Adapting to college pedagogical education




Adaptation in writing courses is a vital process and action. This is especially true for first-year college-level writing students. Pedagogical Education begins for everyone from a very early age in elementary schools. Yet, we still need large upheavals and evolutions in the writing curriculum. Reading Anne Beaufort’s College Writing and Beyond: Five Years Later demonstrated a great importance for making class material that helps students to apply their learned writing techniques to professional and academic writing settings. In the essay it is shown that some of the students struggle to write “appropriate” writing for some instances. Tim is one of the students who is used as a case study. In his case, he struggled with appropriately applying expressivist and literary principles to his history essays. He did not know what his teacher had expected from him.

Students do not know exactly what their teachers perceive to be as reasonably expected from them. In these writing classes, it is not possible for students to do well when their professors consider their form of writing inappropriate and they fail to properly educate the student in what is appropriate for “real world” writing. Writing for a company or a job is not easy, so it is even worse when the requirements for acceptable writing is further obscured by a lack of direct communication over what is needed. Most teachers and employers fail to properly do this because they expect students to know everything and nothing at the same time.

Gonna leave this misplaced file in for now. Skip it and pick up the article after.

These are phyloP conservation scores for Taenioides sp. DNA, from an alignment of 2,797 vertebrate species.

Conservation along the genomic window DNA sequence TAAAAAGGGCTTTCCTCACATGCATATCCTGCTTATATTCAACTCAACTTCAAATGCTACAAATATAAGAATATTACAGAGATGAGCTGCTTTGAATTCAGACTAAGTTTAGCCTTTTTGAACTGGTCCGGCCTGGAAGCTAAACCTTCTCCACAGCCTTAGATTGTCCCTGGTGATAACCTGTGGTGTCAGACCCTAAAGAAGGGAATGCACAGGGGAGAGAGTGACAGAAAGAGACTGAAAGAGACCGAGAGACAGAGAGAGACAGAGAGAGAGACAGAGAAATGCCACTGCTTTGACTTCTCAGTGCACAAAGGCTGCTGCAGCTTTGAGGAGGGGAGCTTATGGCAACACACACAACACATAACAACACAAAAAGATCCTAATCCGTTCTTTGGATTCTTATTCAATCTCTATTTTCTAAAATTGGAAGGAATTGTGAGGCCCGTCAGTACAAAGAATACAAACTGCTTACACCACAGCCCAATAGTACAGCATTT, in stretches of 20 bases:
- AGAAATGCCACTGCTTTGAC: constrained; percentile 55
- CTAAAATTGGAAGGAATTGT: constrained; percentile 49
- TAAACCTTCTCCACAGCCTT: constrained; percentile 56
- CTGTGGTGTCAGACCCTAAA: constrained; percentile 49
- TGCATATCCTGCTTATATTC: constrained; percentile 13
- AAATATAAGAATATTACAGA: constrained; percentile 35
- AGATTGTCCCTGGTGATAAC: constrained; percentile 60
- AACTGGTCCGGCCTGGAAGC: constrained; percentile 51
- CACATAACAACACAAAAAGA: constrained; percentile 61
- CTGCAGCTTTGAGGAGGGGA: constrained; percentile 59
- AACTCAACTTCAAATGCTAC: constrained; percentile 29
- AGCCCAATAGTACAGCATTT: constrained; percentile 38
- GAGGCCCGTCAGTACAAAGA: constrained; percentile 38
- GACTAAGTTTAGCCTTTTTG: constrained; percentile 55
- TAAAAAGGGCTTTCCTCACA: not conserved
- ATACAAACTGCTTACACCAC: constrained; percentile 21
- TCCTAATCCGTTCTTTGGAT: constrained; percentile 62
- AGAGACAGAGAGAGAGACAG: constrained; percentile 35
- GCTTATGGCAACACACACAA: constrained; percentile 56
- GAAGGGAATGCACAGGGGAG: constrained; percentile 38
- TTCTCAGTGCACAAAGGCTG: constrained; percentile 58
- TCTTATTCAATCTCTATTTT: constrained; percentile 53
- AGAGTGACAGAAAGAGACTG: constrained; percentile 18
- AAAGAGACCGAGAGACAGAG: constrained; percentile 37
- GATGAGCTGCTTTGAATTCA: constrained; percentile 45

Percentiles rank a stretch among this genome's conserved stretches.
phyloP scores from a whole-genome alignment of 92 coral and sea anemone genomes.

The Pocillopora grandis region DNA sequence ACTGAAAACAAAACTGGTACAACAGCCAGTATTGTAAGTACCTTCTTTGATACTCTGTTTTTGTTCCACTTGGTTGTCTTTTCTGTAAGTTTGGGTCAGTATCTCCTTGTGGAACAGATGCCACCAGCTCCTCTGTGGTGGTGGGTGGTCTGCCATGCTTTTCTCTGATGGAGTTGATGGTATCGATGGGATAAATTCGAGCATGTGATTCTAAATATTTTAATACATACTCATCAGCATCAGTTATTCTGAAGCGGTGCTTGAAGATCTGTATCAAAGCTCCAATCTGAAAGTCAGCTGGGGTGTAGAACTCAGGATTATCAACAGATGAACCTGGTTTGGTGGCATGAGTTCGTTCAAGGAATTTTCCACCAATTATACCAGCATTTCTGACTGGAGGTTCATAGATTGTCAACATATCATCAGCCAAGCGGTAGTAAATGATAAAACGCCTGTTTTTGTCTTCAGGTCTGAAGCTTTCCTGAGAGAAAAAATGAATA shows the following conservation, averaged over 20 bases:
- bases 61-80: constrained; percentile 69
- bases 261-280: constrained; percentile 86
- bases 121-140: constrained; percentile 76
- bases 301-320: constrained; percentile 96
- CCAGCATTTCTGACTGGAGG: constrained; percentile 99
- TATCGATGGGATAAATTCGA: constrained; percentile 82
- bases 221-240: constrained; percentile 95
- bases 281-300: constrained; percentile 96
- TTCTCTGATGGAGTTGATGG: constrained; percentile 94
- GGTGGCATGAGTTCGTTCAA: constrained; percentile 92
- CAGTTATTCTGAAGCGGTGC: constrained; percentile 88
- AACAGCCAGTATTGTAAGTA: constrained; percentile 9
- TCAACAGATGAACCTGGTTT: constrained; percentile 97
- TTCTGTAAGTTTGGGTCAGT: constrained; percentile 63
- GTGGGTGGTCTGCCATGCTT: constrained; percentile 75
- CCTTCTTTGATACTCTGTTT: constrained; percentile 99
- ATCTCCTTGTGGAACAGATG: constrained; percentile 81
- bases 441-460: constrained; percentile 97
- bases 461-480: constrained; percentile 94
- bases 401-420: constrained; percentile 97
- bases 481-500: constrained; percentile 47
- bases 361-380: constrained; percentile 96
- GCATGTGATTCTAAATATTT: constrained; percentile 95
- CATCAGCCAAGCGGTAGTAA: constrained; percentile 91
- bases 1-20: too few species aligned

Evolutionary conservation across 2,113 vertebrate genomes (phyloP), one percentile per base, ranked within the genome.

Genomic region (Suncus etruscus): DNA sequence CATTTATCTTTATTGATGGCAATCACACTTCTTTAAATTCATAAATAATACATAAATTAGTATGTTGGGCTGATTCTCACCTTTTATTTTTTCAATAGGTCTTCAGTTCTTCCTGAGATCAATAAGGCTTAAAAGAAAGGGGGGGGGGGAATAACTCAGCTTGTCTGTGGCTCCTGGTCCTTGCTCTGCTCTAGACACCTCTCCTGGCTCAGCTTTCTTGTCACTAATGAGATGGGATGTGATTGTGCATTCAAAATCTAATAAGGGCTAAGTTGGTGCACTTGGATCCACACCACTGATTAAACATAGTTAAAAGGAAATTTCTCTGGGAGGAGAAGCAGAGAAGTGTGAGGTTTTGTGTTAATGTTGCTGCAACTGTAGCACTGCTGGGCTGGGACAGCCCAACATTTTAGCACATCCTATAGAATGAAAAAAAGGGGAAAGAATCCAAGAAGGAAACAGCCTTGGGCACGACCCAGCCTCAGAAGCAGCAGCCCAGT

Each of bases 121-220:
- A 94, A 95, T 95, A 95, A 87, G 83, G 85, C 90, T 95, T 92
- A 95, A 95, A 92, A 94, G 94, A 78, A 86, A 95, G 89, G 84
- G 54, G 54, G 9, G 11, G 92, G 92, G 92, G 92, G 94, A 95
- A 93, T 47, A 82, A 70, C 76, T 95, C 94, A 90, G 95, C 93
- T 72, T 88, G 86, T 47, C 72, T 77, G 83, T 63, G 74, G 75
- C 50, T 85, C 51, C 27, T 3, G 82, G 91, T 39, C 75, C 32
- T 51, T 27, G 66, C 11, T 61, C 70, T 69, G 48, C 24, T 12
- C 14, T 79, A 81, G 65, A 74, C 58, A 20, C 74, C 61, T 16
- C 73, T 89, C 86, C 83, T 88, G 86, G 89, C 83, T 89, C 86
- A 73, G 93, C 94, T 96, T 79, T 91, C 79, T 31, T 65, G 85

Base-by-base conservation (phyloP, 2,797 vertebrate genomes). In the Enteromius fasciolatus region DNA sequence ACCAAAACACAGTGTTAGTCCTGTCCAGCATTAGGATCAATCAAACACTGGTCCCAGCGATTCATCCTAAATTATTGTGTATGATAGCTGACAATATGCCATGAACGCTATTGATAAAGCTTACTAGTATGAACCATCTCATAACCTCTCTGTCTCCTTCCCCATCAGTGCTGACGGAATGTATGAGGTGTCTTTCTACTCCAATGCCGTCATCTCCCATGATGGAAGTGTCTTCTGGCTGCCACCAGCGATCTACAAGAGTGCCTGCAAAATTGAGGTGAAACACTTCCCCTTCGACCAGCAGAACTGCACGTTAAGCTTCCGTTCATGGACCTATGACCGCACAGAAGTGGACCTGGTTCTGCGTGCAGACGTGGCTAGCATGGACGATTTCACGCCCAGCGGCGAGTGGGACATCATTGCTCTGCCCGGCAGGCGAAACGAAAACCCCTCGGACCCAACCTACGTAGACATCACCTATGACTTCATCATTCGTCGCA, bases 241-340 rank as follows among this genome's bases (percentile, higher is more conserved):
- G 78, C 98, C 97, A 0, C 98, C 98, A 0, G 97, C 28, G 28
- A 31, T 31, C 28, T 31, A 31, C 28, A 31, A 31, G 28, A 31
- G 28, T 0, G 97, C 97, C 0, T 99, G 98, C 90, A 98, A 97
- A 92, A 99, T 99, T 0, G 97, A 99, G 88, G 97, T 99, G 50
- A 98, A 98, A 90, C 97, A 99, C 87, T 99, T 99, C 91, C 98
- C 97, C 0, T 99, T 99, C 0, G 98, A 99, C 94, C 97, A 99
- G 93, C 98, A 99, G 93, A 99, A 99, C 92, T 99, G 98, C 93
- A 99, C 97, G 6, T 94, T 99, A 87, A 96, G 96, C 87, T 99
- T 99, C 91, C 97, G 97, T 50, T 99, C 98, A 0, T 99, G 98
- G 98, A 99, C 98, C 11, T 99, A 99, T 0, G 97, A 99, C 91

For me, I expect teachers to be clear and concise when it comes to what I need to write. Everything needs to be specific and easy to understand, especially if I am already struggling with another task while writing for class. I have talked about this issue before.


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